Eleven years later, Wettstein’s accolades speak for themselves. She was seven when she entered her first competition and 12 when she traveled for the first time to compete internationally in Sweden. She also built a long-lasting relationship with some of her sponsors, notably Silly Girl Skateboards, who has been supporting her since she was five years old.

Growing up in Encinitas, Calif. allowed Wettstein to develop her passion for skateboarding alongside her community. Often known as the “birthplace of skateboarding,” Encinitas has a prominent skateboarding culture. Skateboarding ramps can be seen scattered throughout the city.

Bryce Wettstein sitting in blue skateboarding bowl.

Bryce Wettstein sits in the pool-sized “Iguana Bowl” in her backyard. (Photo courtesy of Jedidiah Woods)

Wettstein’s backyard mirrors the city’s culture. It stores a 10-foot vertical ramp and pool-sized wooden bowl she nicknamed the “Iguana Bowl,” which is scattered with drawings and messages from her skateboarding community.

Athleticism, competition or a means of transportation are what most people think skateboarding is about. But for Wettstein, it serves a different purpose. Her perspective on skateboarding is an unexplored one of the skate scene — it’s her personal creative endeavor.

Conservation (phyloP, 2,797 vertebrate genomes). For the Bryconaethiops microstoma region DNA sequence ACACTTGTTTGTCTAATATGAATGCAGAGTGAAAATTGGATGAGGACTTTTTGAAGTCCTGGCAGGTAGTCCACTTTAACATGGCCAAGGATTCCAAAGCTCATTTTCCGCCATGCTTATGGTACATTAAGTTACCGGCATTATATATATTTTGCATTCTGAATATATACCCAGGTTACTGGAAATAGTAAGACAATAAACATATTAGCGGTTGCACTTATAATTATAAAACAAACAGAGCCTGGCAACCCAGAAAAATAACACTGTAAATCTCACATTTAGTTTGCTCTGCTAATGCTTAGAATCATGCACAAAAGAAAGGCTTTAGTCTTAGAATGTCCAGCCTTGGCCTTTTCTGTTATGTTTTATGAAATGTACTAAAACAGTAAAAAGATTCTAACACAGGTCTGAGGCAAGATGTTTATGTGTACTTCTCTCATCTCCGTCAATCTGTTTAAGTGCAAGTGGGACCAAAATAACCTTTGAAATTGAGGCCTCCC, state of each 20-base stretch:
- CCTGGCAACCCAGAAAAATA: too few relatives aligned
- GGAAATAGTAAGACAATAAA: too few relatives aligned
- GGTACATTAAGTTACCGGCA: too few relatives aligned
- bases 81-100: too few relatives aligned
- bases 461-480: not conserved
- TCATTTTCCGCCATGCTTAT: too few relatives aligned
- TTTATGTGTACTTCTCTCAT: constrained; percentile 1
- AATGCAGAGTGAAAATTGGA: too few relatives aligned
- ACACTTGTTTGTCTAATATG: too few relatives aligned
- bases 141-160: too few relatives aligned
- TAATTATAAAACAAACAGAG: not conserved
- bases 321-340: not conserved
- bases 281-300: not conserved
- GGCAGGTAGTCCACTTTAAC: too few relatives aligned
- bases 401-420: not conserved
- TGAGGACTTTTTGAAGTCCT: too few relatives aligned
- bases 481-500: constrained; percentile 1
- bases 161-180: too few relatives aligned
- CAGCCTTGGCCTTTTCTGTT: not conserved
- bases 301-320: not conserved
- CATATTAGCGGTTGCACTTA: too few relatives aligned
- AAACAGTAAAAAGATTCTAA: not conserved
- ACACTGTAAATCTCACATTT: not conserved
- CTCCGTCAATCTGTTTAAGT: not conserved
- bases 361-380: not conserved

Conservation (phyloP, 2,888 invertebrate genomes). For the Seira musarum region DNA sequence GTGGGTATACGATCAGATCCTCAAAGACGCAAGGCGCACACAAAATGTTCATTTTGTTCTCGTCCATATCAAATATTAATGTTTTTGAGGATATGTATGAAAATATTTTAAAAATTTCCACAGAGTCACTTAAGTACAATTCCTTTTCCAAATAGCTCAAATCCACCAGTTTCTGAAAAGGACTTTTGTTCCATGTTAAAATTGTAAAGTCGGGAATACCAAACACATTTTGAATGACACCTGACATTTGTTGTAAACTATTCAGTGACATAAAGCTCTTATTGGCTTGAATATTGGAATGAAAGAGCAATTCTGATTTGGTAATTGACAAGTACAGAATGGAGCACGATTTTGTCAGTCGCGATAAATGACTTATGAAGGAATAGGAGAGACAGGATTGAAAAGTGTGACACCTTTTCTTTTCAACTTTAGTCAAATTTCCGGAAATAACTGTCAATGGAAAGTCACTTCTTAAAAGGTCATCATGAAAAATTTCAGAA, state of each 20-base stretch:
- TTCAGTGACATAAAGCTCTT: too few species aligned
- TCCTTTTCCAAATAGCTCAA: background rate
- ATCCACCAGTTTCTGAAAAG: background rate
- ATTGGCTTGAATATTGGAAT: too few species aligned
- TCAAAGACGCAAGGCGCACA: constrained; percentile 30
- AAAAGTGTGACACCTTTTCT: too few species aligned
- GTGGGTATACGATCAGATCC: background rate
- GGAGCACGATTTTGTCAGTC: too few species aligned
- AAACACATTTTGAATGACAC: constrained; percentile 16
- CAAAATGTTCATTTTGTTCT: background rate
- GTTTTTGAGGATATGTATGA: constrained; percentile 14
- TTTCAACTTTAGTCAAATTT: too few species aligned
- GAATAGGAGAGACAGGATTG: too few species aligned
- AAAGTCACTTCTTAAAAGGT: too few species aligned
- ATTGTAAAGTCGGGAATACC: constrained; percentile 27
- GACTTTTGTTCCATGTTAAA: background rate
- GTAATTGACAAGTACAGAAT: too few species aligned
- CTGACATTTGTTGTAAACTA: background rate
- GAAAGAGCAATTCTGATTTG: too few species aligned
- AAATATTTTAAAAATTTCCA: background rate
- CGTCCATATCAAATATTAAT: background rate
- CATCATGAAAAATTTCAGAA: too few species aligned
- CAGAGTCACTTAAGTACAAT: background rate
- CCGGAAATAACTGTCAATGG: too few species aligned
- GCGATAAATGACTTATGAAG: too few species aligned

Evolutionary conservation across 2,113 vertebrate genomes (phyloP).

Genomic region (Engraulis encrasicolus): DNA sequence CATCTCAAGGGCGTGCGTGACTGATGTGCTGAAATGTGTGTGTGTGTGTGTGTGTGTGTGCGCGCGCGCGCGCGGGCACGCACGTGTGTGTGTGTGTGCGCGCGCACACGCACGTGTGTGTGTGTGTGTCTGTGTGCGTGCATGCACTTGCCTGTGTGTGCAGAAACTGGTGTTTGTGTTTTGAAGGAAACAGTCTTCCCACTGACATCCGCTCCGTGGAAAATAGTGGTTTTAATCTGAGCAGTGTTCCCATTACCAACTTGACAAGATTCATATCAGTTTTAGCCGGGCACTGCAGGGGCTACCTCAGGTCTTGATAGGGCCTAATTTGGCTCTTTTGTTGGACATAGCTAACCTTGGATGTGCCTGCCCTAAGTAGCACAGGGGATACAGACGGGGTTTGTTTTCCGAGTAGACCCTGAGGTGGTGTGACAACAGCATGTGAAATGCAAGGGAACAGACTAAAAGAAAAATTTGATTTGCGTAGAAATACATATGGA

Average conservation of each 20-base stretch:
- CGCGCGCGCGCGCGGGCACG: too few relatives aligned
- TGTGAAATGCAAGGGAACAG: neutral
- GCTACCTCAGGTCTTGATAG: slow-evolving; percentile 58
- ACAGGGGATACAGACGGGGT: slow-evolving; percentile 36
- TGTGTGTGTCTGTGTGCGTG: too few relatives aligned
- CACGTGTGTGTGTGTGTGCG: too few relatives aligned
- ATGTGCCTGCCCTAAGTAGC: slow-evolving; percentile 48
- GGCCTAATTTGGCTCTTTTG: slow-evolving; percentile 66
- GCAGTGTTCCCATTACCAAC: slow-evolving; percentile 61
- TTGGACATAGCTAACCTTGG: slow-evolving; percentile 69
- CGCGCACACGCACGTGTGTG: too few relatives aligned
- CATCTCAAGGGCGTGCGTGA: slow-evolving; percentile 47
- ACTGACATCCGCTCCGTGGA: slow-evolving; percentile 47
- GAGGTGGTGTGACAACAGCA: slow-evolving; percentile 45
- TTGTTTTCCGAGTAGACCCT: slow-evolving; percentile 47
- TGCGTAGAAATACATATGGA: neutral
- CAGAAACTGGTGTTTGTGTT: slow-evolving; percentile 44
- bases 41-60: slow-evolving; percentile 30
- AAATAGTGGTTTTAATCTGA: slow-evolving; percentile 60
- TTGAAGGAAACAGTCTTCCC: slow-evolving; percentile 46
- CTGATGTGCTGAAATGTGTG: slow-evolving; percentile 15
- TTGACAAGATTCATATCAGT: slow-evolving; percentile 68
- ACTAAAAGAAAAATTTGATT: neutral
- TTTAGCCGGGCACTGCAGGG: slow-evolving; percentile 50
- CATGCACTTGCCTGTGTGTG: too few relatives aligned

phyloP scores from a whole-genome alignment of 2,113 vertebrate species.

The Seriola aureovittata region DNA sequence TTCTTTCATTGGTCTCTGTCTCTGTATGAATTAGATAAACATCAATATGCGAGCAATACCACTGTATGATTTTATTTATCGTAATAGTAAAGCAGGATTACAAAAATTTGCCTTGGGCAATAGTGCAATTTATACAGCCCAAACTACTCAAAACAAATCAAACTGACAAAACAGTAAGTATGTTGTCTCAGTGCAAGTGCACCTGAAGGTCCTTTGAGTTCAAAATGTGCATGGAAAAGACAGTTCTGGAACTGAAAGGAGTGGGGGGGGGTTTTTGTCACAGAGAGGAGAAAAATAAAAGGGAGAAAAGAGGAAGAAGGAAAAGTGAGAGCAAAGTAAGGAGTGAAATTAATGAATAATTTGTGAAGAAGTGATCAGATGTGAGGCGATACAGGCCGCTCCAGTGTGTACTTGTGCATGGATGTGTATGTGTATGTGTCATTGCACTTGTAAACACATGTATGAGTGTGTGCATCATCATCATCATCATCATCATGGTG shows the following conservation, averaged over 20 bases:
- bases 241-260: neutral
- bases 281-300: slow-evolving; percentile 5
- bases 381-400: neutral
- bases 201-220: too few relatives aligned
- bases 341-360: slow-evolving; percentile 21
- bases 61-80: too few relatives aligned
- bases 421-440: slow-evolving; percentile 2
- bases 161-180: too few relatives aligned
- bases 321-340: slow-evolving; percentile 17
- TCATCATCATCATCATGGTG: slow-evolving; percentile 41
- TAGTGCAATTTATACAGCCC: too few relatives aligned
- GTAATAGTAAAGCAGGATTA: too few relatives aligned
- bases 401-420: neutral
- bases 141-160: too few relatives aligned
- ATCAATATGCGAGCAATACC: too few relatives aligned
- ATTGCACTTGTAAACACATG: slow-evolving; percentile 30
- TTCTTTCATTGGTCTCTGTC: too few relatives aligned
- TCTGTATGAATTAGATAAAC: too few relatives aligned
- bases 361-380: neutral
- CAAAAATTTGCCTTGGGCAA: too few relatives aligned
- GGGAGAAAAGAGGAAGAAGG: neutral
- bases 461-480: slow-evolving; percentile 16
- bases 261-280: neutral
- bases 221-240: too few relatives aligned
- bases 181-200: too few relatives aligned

“Creativity is something I think that comes out of you in the best little amalgamations of ways because it’s something that you’re not looking at frontwards and backwards only, but you’re making those spindles of it and looking at it backwards from side to side,” Wettstein said.

For her, the deep-seated link between skateboarding and creativity serves as her avenue for personal development and motivates her to push beyond her limits.

“That’s what creativity is — it’s using a gradient of every kind of object or every kind of itinerary or item and having it all come together to form something that no one’s ever seen before,” she said. “Sometimes skateboarding will do that to you. It’ll make you use the little parts of you that you were always afraid to use.”

Wettstein’s creativity resulted in national titles in Women’s Park, including becoming the 2019 USA National Champion and the 2021 Summer XGames ​​Bronze Medalist.